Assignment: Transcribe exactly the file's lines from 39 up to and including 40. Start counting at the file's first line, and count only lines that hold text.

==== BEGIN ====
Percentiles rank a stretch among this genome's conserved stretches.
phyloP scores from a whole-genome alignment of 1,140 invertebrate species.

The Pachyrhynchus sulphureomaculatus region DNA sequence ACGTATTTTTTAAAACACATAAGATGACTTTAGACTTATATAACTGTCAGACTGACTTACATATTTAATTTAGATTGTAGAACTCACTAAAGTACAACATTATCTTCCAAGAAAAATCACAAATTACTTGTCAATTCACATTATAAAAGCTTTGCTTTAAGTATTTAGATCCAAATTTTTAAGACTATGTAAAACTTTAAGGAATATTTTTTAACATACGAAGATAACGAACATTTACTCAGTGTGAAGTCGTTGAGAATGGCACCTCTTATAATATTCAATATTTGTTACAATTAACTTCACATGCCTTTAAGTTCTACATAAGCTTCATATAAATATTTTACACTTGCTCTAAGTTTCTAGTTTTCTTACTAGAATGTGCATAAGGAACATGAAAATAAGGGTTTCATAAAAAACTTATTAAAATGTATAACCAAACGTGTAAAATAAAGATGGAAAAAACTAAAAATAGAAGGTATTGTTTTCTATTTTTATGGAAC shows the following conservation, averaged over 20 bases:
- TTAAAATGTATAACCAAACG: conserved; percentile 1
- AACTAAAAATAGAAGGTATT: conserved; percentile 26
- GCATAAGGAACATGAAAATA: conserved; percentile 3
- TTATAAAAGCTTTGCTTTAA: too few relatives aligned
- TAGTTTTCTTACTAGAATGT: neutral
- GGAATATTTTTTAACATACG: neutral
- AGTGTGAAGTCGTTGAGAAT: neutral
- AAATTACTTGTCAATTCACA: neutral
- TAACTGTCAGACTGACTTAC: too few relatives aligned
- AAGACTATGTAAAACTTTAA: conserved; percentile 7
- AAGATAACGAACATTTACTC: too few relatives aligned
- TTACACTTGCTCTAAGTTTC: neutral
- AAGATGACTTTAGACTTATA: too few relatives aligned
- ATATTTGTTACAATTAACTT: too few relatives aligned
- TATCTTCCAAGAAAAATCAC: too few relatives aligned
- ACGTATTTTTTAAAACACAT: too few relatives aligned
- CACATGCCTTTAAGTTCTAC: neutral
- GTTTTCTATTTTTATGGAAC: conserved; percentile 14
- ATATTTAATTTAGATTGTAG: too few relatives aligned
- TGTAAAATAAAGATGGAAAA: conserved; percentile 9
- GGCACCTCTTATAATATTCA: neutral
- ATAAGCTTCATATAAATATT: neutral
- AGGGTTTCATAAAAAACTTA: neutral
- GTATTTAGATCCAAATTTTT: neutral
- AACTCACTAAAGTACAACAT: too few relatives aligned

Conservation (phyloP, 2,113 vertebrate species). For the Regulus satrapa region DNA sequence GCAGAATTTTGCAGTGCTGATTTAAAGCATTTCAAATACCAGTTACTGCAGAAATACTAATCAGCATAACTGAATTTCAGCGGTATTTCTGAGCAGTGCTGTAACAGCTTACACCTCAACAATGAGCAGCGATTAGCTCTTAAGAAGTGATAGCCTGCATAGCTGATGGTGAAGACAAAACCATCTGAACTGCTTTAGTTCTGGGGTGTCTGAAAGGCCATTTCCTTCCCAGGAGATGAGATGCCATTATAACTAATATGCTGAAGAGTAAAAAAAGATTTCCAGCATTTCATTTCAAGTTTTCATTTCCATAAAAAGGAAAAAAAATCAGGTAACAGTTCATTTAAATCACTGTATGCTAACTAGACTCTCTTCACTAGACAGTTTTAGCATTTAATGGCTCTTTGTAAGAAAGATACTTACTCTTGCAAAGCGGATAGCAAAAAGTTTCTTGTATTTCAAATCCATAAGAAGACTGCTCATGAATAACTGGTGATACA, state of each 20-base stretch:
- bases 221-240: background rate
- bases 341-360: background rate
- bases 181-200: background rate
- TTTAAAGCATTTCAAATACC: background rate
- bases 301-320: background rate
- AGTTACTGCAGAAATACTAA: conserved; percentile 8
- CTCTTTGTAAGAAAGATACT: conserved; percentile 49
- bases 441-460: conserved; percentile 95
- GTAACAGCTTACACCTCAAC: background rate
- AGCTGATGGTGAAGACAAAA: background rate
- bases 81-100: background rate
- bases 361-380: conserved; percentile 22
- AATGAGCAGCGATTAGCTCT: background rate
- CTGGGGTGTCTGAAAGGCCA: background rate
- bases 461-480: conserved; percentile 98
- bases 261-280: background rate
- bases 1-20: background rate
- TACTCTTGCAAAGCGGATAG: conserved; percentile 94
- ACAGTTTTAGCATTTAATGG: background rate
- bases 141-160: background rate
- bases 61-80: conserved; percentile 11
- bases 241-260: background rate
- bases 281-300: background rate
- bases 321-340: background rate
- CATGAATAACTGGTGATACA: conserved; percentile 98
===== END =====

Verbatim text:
- AGCTGATGGTGAAGACAAAA: background rate
- bases 81-100: background rate